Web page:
Many, many years ago—well, it's so very, very long ago that no one can really tell how long ago it was—a number of grandees entered into a conspiracy against the king. But in spite of their power and arrogance he succeeded in laying them by the heels, and those who were not willing to swear submission to him there and then were all to lose their heads, which was only fair and just; for if one has not got more sense in one's head than to engage in such foolish undertakings, one may as WHY THE EXECUTIONER IS CALLED ASSESSOR well do without a head.
But since they were all such grand folks, the king himself wanted to see that everything was carried out properly; and so he set out for the spot where the execution was to take place, which was some distance away in the country. The executioner was, of course, going there as well; but he was not then such a great personage as he is now, and did not travel in such state, either at the public expense or at his own. Oh no, he had to trudge and plod[Pg 162] along on his own legs, were the WHY THE EXECUTIONER IS CALLED ASSESSOR distance ever so great.
So it happened that he got into the middle of a big forest just as night was setting in, and as there was no sign of any house where he could get lodgings, he looked about for a place where he could lie down and rest. But while he was walking about looking for one, he saw some smoke rising out of the earth, and then he discovered in the ground a trap door covered with turf. If the smoke had not been coming out through the chinks he would never have noticed WHY THE EXECUTIONER IS CALLED ASSESSOR it.
While he stood wondering where the smoke came from, the trap door was lifted up, and the sooty and dishevelled head of a woman appeared in the opening.
"Bless the man!" said the woman, "have you lost your senses, standing there staring like that? The robbers will be home directly, and if they see you they'll pay you out for prying about here, and you'll never hear the cuckoo again," she said, and then she disappeared into the ground again.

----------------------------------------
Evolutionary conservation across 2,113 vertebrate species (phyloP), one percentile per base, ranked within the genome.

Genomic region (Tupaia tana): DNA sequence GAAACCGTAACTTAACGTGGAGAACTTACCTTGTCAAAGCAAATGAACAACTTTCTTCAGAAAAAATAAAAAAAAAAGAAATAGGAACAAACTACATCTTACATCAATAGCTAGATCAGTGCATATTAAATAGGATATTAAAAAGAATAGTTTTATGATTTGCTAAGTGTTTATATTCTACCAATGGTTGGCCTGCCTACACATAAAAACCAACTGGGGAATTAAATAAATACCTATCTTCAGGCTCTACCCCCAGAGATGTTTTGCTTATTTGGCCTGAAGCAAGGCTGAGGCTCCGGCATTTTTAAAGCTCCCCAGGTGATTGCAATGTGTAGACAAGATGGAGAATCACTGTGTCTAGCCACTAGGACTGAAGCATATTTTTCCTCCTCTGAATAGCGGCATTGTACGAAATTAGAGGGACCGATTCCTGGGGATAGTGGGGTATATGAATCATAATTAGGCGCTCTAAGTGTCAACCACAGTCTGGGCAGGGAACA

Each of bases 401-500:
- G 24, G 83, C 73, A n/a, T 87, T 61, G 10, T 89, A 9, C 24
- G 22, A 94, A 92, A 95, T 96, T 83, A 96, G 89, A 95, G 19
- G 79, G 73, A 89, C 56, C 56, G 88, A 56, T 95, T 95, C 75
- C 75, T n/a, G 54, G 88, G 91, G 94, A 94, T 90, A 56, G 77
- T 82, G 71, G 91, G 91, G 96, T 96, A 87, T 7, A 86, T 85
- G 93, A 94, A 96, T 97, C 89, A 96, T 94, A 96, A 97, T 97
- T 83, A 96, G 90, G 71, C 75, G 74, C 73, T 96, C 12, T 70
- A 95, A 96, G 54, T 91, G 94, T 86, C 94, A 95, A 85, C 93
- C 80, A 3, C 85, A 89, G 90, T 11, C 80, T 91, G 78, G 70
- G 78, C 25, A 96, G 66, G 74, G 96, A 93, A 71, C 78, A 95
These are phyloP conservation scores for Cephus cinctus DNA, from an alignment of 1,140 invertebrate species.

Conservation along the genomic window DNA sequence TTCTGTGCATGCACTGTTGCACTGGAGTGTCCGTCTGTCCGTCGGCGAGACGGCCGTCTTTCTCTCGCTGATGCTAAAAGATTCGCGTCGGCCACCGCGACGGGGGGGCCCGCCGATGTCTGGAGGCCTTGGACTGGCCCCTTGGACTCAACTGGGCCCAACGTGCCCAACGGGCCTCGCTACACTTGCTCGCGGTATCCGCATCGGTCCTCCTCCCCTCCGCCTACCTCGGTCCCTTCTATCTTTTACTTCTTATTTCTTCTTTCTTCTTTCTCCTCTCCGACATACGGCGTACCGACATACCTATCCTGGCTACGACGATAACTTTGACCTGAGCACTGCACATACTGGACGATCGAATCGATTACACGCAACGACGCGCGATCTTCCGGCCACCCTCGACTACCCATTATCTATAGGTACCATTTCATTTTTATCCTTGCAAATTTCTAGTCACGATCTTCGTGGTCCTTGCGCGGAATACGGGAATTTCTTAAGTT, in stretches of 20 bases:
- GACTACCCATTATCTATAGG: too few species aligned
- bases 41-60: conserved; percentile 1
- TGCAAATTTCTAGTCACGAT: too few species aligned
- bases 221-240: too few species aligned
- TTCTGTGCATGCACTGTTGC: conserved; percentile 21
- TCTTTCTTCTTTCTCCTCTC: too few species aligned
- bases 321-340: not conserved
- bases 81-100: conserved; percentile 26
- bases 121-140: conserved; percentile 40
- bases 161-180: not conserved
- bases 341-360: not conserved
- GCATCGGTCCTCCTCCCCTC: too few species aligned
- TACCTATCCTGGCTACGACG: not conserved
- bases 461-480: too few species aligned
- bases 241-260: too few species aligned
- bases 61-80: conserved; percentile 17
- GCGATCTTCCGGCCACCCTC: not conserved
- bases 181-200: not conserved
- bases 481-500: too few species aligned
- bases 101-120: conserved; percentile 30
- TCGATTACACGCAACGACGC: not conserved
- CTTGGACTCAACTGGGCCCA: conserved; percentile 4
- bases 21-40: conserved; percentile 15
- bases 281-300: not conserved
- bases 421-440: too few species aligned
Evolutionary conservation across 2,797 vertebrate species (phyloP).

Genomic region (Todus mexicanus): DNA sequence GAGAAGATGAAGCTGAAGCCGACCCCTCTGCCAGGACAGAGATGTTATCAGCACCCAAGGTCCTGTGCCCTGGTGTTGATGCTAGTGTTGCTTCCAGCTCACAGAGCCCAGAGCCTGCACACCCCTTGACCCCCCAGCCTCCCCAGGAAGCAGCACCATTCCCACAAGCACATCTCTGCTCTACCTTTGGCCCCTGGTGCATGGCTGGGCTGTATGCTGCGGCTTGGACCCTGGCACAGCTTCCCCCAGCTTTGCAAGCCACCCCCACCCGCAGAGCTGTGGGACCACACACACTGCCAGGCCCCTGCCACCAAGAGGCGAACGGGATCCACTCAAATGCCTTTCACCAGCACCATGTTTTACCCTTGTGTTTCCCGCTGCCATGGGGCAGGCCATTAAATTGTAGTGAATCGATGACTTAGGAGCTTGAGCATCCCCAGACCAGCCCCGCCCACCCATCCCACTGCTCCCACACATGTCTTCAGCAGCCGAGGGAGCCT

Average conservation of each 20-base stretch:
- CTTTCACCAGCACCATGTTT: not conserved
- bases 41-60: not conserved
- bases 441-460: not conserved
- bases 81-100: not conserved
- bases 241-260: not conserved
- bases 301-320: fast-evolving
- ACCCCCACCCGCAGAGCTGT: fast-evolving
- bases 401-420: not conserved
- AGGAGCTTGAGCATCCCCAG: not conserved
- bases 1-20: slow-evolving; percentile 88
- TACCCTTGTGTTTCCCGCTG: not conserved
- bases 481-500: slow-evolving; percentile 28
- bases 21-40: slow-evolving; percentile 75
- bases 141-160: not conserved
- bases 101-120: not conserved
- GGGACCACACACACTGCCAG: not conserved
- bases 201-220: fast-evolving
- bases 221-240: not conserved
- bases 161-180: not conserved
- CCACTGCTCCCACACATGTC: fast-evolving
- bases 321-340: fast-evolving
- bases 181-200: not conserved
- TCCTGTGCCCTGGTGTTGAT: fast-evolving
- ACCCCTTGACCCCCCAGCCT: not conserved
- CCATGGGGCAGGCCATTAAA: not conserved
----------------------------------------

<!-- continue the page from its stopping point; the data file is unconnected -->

The executioner was not easily frightened, but, 'he who does take care, will always safest WHY THE EXECUTIONER IS CALLED ASSESSOR fare;' and so he quietly slunk away.
But as he trudged along he marked the trees with his axe; for 'when one knows where the wolf lives, one need not go to the furrier for his skin,' he thought.[Pg 163]
So by dint of walking and running he came at last to his destination; and what he had come there to do he did so satisfactorily that he was well rewarded, and the king himself thanked him for his able assistance. But since the king was so condescending as to speak to one whom other people would not be seen with, the WHY THE EXECUTIONER IS CALLED ASSESSOR executioner thought he might as well have his say also, and so he told the king what he had seen in the forest. The king was greatly pleased to hear of this, for these robbers had done so much mischief to him and other folks that he would like to get hold of them.
"If I could only get some people to come with me," said the executioner, "I should be sure to catch them, for now I know where they are."
"Yes, that was all very well," thought the king; but he wanted to do this WHY THE EXECUTIONER IS CALLED ASSESSOR business in his own way, for he was strong and bold beyond all bounds. He was so powerful, indeed, that no one ventured to wrestle with him, for he could throw one and all to the ground in less than no time.
"What do we want with people?" he said. "If you will only come with me and show me the way, I think we two might venture a bout with them," he said; "for you look no weakling either."
Well, the executioner had no objection to that, for it wasn't every day he was in such company, and WHY THE EXECUTIONER IS CALLED ASSESSOR so they settled how they should set about it.
The king took off his crown and all his finery, and[Pg 164] then they dressed themselves up like the worst of tramps, and blackened their faces and tore their clothes into pieces, so that the rags hung and dangled about them. The king put a sword inside his trousers, and the executioner hid his axe under his jacket; and so they set out.
No sooner had they got into the forest than they met the robbers, of whom there were altogether twelve.
"Who are you?" asked he who seemed to be WHY THE EXECUTIONER IS CALLED ASSESSOR their chief.
"We are a couple of miserable wretches, who are obliged to beg our bread," said the executioner. "We haven't tasted a morsel the whole day, and don't know what we are going to do for the night either," he said.
"There isn't much to be got out of you, poor beggars!" said the robber; "but that makes no difference. Since you have got into the forest you'll have to die, and no mistake," he said.
"God bless you for your pretty speech!" said the executioner, looking as miserable as he possibly could WHY THE EXECUTIONER IS CALLED ASSESSOR. "How lucky we were to fall in with you, for you know very well it's no pleasure to live when your stomach groans for food, and when you cannot get a morsel to satisfy it with. But since you are such a mighty lord, you might give us a good feed first, for, after all, it's hard to die on an empty stomach."